Like a boss: Trump seeks out and listens to the military's little guys
Want to know what leadership is? Here's some real leadership, according to a report in American Military News:
Since taking office, President Donald Trump has been meeting with enlisted troops to get a better understanding of how they feel the war in Afghanistan has been progressing.
Trump did not want to meet with higher ranking officers, instead choosing to meet with enlisted troops to get a more candid assessment of the America’s longest-running war, Business Insider reported.“I want to sit down with some enlisted guys that have been there,” Trump reportedly told advisers, according to Peter Bergen, author of “Trump and His Generals: The Cost of Chaos.”“I don’t want any generals in here. I don’t want any officers,” he added.
Enlisted members of the military may have been seen as better able to critique the war effort as their roles tend to place them closer to combat and the consequences of a command. Enlisted members are also less concerned with the day-to-day politics that might affect higher ranking officers.
Now, based on the title of the book in question, and I haven't read it, it sounds like the writer of this anecdote was clutching his pearls and forecasting disaster from this practice.
But this response, from slightly #neverTrump editor Tim Carney at the Washington Examiner, was just right:
Literally the most encouraging story I have heard about Trump as president. https://t.co/qDrIUmGCU4— Tim Carney (@TPCarney) December 28, 2019
It's a very smart way of learning how a war is really going, cutting out the swamp middlemen. It's also unconventional. Imagine one of the perfumed princes of the "foreign policy establishment" or one of the flattering courtiers of the Pentagon doing such a thing. Heck, imagine a social-climbing dweeb like Eric Ciaramella doing it. Wouldn't happen. What Trump is doing is, dare we say it, gathering intelligence, the kind that creeps like Ciaramella are incapable of giving. Knowledge is power.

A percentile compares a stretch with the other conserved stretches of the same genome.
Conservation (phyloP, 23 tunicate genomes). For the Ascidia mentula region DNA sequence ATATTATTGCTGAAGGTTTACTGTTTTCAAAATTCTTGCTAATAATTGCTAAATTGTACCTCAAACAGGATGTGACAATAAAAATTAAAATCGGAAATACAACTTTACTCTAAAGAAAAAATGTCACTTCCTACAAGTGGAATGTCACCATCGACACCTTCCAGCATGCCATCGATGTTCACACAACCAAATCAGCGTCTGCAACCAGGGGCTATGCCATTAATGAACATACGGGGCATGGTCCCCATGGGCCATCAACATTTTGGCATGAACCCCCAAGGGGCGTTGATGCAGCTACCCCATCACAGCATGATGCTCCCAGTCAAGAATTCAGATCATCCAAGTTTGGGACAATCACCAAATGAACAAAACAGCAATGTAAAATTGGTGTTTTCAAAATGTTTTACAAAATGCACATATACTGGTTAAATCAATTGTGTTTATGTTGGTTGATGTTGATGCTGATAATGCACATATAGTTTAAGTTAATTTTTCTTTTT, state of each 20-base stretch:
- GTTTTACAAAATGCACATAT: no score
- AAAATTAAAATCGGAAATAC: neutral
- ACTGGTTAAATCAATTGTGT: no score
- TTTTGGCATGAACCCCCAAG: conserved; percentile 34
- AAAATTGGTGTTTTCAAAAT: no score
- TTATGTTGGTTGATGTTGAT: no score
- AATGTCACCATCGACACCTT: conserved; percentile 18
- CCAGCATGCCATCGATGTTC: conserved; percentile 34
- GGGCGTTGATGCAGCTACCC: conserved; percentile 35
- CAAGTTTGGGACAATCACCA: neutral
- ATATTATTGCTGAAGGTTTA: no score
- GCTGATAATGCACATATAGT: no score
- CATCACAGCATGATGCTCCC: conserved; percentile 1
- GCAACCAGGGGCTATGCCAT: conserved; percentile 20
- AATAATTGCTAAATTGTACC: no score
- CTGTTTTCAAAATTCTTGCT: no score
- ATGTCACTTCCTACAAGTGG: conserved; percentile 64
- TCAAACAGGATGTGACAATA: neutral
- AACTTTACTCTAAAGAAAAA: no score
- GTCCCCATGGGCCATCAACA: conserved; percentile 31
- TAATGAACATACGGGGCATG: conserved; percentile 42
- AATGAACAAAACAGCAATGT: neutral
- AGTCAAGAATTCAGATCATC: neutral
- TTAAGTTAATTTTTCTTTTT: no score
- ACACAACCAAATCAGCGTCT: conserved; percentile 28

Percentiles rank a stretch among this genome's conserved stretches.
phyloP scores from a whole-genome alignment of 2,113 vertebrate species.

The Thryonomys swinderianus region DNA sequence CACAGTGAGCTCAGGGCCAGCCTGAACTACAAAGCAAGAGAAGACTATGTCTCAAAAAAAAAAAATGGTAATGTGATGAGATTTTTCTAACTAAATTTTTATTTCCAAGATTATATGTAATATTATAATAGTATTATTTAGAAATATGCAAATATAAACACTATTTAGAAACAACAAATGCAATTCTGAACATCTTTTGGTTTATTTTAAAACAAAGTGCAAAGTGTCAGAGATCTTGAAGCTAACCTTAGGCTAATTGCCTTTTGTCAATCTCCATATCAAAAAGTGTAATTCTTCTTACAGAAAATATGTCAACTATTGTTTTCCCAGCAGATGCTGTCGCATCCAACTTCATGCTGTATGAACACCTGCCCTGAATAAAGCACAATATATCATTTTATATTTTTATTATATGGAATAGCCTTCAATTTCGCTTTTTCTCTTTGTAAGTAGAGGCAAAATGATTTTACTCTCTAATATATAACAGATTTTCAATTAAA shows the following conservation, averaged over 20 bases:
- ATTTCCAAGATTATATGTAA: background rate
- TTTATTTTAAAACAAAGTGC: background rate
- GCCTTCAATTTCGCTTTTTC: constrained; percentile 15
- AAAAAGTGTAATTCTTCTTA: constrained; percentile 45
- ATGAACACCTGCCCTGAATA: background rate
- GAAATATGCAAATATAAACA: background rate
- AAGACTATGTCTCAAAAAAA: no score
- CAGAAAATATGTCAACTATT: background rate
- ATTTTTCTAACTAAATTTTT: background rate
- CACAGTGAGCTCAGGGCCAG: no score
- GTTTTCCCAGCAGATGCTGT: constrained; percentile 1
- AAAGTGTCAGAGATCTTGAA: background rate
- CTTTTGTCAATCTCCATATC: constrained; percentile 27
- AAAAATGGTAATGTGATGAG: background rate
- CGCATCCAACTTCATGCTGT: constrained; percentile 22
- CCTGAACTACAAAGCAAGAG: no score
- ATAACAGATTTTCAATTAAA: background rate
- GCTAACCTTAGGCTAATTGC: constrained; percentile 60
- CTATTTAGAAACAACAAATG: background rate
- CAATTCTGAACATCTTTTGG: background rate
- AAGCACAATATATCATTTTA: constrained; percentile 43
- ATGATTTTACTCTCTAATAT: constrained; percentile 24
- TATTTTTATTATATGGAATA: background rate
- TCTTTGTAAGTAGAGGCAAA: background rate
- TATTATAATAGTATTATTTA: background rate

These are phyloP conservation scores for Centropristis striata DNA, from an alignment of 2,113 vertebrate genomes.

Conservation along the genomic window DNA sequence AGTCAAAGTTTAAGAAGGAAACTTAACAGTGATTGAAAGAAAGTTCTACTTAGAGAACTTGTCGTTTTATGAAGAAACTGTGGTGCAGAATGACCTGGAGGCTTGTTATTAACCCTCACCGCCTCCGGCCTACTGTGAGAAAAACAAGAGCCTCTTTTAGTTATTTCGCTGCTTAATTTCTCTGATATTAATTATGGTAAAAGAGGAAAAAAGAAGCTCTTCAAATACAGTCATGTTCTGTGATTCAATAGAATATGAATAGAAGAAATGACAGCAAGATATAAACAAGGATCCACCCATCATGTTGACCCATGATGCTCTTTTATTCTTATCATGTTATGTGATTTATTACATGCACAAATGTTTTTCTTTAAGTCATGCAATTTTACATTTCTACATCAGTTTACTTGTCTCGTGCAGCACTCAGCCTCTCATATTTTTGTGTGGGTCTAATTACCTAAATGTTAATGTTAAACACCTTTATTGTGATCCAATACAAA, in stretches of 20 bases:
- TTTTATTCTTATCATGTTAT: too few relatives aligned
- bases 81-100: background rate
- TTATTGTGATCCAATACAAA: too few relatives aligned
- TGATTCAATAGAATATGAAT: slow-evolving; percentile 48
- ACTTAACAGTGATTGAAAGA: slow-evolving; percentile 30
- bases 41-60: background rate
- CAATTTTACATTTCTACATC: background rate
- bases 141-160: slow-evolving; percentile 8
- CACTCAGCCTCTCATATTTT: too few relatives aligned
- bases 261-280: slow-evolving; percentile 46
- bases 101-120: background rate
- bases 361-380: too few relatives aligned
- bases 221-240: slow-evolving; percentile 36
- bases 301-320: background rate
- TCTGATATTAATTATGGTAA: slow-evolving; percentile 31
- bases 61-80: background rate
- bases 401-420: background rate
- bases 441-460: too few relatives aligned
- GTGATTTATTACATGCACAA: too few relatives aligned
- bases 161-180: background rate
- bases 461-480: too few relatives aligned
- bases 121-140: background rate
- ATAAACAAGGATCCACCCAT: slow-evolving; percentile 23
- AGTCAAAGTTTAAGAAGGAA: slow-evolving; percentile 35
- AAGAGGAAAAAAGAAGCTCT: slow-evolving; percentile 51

Yet it's perfectly in character. Trump has always been a fan of the little guy. For all his insults thrown in politics, what you notice is that he never directs any of his ferocity at little guys. Leftists get it. Political opponents get it. Hollywood figures he dislikes really get it. The mainstream press gets it. But he's never going to get caught saying 'deplorables' or whinging as Mitt Romney did about the hopeless "47%." Remember the humble, homely Colombian woman who brought him a magazine at a rally in 2015? Trump called her "totally beautiful and great." That's what the little guys get with Trump, who in particular made his views about enlisted servicemen and women known when he pardoned several for minor offenses even as the hierarchy howled, and then gave his defiant Navy secretary his well-placed boot. Elites get it, little guys don't. And zero surprises, it's the little guys on the bottom rungs who have benefited most from President Trump's soaring economy.
Trump himself reportedly likened his approach to something from his hospitality industry days, in that he was taking the word of an on-the-ground dishwasher or waiter over an expensive restaurant consultant as a means to getting to real problems within establishments. It's practical, effective means of cutting through the baloney and getting to the real roots of problems in order to learn what makes an establishment tick. It's also very him. I still think this description of Trump as hotel manager and that being the key to understanding him, written by Robert Weissberg, is the most useful thing ever written about him.
It ultimately points to Trump being all about effectiveness, and a brilliant leader, actually. And the flip side is that it calls into question just what use the perfumed princes of the Washington establishment really are in contrast. What value do they add, given that they never listen to the little guys -- and President Trump does? It's high time that Trump actually got some credit for it.
Image credit: Photo illustration by Monica Showalter from public domain sources